Elin Hilderbrand's new novel Silver Girl, just released last week, is a successful addition to her list of entertaining books set on Nantucket and involving women who are dealing with crises of various sorts — often husbands who are troubling or in trouble — and tensions in their friendships with other women. This time, her main character is based on a sympathetic imagining of the problems faced by Ruth Madoff, the wife of Bernie Madoff, history's biggest swindler and ponzi-scheme architect. Hilderbrand's character, Meredith Delinn, escapes New York's omnipresent paparazzi, fleeing to Nantucket with her best friend from childhood, Connie Flute. There, Delinn awaits news of whether prosecutors will charge her with aiding her jailed husband in his financial crimes, and the two women face a variety of relationship dilemmas involving their children and available men.
The story isn't as silly as it sounds. Sure, it's a beach read, but far better than the average for that genre. Hilderbrand knows how to maintain various strands of tension in a novel of this sort. Her characters are believable and interesting. Like her other books, this is a great beach read — or, as in my case, a good book for a cold, rainy June day. ★★★★☆
I had a less fortunate encounter this week with Maine, the new novel by J. Courtney Sullivan. I had read Sullivan's first novel, Commencement, a few years ago and found it mildly entertaining. So, I got suckered in by the big advertising push being conducted by Knopf, publisher of Sullivan's new novel about several generations from one family who congregate every year at their beach house in Maine. I only got a third of the way through this book before giving up on it. Nothing happens; I mean nothing! And the characters are incredibly uninteresting.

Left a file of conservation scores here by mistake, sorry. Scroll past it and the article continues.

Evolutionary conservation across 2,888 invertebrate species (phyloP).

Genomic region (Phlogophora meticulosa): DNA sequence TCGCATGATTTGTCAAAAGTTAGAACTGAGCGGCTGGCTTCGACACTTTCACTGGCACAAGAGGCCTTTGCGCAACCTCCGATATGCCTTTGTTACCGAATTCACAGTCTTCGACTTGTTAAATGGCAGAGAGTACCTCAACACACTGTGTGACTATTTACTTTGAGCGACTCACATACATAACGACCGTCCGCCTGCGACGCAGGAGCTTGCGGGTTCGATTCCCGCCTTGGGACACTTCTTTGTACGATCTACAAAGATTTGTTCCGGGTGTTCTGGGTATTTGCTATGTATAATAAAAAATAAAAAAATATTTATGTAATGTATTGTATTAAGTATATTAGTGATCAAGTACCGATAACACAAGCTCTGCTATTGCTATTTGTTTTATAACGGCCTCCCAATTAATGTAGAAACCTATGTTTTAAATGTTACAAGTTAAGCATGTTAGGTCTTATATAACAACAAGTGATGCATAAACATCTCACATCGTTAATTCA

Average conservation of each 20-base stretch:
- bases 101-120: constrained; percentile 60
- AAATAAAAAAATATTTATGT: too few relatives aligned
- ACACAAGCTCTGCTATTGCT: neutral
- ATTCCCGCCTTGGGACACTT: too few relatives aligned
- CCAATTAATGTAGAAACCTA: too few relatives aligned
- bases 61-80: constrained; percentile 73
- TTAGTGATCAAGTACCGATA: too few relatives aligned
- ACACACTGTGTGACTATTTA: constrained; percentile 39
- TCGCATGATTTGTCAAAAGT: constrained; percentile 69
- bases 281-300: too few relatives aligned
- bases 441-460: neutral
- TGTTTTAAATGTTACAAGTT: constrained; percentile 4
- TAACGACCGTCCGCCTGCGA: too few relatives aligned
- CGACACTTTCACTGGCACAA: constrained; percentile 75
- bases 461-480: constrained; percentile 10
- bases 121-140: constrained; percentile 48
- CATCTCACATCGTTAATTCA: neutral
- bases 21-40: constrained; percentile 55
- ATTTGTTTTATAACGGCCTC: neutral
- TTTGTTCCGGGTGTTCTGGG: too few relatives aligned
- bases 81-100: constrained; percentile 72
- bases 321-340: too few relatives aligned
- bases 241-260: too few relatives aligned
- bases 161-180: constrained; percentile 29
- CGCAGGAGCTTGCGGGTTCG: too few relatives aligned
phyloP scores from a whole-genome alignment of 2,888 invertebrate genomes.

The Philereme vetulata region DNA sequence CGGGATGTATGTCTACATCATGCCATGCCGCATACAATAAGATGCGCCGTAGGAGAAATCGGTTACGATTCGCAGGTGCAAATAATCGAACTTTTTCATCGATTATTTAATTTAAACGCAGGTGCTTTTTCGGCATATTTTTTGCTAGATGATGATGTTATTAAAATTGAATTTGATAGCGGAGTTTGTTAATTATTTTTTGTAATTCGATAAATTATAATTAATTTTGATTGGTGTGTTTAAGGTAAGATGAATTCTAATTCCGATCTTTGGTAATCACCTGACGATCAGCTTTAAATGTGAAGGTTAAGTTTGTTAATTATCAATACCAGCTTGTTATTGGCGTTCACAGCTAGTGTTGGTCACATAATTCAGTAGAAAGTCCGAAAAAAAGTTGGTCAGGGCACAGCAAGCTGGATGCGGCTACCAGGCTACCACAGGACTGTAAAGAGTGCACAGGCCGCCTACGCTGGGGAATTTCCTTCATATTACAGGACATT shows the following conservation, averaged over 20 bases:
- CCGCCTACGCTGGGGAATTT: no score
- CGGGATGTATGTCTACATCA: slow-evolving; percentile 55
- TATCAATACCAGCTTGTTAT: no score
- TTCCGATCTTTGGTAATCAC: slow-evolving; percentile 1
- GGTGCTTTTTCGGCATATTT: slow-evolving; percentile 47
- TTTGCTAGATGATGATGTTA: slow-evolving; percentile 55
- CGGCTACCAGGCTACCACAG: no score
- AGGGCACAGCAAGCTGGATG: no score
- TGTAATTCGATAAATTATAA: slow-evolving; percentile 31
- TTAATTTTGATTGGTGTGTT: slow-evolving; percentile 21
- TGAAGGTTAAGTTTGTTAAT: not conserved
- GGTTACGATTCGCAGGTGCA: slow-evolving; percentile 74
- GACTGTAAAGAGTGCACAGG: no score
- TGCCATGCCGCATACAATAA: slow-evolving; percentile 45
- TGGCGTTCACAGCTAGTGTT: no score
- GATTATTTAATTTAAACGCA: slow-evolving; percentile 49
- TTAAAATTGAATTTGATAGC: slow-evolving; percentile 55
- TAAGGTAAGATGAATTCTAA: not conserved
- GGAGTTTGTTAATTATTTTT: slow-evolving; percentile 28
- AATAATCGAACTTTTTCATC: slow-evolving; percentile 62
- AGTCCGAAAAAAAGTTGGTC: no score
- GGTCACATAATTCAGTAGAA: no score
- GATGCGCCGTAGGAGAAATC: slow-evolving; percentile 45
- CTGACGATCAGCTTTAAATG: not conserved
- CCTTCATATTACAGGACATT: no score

Sullivan hits her stride once she gets all her characters to Maine [which, incidentally, wasn't even close to happening when I stopped reading a third of the way through]. There, she can put them around a dinner table or take them out to a field and let the fireworks erupt. Unfortunately, for much of the book, Alice is the only one actually in Maine. The other family members are still at home, packing and fretting. Sullivan inundates us with their memories and hurts, straining to set the stage. One yearns as her characters do to escape their tangled ruminations and get to the beach.
Once they do arrive, we’re not disappointed. The narrators come fully to life, and the dynamics between them are rich and exhilarating. . . .
Many novels begin with a full head of steam, only to peter out halfway through. So often I’ve gushed to friends about a book, then had to call them later to retract my recommendation. “Maine,” conversely, starts slowly, but once it gets going, it does not falter. . . .
Maybe. But there are too many good books out there to sit around waiting for one to work its magic. A novelist has to grab you at the start and impel you to keep reading. Spending more than the first third of a 400-page book on characters' backstory is ridiculous. No author can afford to do that. I put down Maine after 120 deadly pages; I then picked up Silver Girl and was immediately drawn in. After finishing Silver Girl, I went back and gave Sullivan's book one more try. But another 30 pages still left me cold.
Save your money. If you want a good beach read, go with Hilderbrand, not Sullivan. ★☆☆☆☆